As friends and caregivers, we often struggle to find the best way to provide support.

By Michelle Chen
June 30, 2016
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Invasive breast cancer will strike nearly 12% of women in the U.S. at some point during their lives. Because it’s so common, you probably know a friend or loved one who has been diagnosed with the disease, and how challenging her treatment can be. As friends and caregivers, we are eager to provide support, but often struggle to find the best way to do it. For some guidance, we spoke to breast cancer survivors who now work in cancer charities, such as Ford Warriors in Pink Models of Courage and Susan G. Komen, about what they found most helpful during their own treatment. Here is their advice.

1. Don't be afraid to reach out

Fighting breast cancer can be a lonely battle, so words of encouragement and compassion are greatly appreciated. And don’t get too hung up on saying the “right” thing: “It doesn't matter what you say, as long as you say something,” says Cati Diamond Stone, executive director at Susan G. Komen Greater Atlanta. Even if you haven’t spoken in years, a friendly text, email, or handwritten note letting your friend know you’re thinking of her will go a long way. But it’s on you to take the initiative: As Jenny Saldana, a member of Ford Warriors in Pink Models of Courage from New York City, put it, your friend is likely "too busy being sick" to reach out to you.

2. Mentally prepare yourself

Coming to terms with the physical side effects of her treatment can be hard for your friend, so don’t make it more difficult by reacting negatively to her appearance. The first time one of Saldana’s friends saw her without hair, she burst into tears. “I had so many moments where I was consoling the person in front of me because they were so upset by my appearance,” she says. Instead, remember that your friend’s new look is a symbol of her strength and perseverance.

3. Be positive

Find ways to soften the pain she’s likely experiencing by organizing a get-together with her family and friends, treating her to an amazing dinner, and reminding her how beautiful, strong, and inspiring she is. But let go of the expectation that everything you do for your friend has to be something big, says Kristina Schermer, a member of Ford Warriors in Pink Models of Courage from Denver. Sometimes, all she’ll want is you to look her in the eye and say, “You’re valued, you matter, and I’m thinking of you,” Schermer says.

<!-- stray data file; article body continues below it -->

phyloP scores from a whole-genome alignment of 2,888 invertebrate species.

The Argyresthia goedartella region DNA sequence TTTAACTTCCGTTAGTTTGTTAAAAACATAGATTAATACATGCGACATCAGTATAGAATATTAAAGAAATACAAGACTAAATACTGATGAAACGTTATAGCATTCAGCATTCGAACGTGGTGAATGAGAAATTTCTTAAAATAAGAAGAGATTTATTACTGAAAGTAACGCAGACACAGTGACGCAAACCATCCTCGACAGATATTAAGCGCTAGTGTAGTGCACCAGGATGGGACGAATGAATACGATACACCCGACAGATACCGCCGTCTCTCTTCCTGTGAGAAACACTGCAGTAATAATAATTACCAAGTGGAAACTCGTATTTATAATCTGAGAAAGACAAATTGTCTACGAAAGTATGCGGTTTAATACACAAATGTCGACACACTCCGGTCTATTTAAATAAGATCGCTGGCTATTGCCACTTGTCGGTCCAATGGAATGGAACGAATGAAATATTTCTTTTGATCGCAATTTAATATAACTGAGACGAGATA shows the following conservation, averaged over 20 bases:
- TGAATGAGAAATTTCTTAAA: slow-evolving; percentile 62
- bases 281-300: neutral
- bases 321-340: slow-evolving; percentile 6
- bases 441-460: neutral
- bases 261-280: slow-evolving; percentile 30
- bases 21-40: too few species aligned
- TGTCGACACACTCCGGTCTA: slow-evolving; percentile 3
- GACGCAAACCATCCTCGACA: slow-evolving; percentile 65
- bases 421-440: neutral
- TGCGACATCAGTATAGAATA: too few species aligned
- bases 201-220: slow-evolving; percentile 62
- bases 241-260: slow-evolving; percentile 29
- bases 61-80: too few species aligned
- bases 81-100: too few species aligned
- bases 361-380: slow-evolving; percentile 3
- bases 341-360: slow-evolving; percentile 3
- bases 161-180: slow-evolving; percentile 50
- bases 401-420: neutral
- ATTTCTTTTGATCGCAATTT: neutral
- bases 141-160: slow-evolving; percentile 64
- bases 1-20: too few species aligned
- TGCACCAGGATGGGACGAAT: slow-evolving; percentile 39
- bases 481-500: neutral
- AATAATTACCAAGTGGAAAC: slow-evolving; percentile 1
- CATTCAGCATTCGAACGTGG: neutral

4. Help with the little things

Offer to tidy her house, give her a ride to treatment, or prepare a homemade meal that she can freeze. These small actions may seem mundane, but they can make your friend’s day a little bit easier and less stressful. “When people do [little things] for you, you just feel loved,” says Stone, who appreciated when her friends showed up at her doorstep with a weekly supply of groceries.

Another example: With just three words, Schermer’s friends let her know how much they cared for her on a day she was scheduled for surgery. "[They] organized a social media hashtag campaign and invited people to take a photo holding a sign that said 'We love Kristina,'" Schermer recalls. "I was inundated with images from people all over the world, and it was really special."

5. Send healthy options in addition to comfort food

Make meal prep something your friend doesn’t need to worry about. Frozen meals are great because they’re easy and quick to heat up, but Schermer says that fresh fruit, especially a big fruit basket, is a welcome change from the giant comfort meals cancer patients often receive. "Your thought process about what you put into your body really changes [when you have cancer]," she says. Healthier options like prepped salads are great items to drop off for your friend.

6. Don’t forget about her once treatment is over

Things don’t instantly get easier once cancer treatment ends. Transitioning back to a "normal" lifestyle is tough and takes time. “One of the most difficult things to do after treatment is being expected to go back to the civilian world,” says Saldana. Without the constant, watchful eyes of your doctors, "it’s this weird outer-body experience because you now realize that life goes on." You don’t have to check in on your friend constantly, but honoring her by taking her out to dinner to celebrate big milestones, like her cancer-free anniversary, is a sweet gesture that Schermer says survivors really appreciate.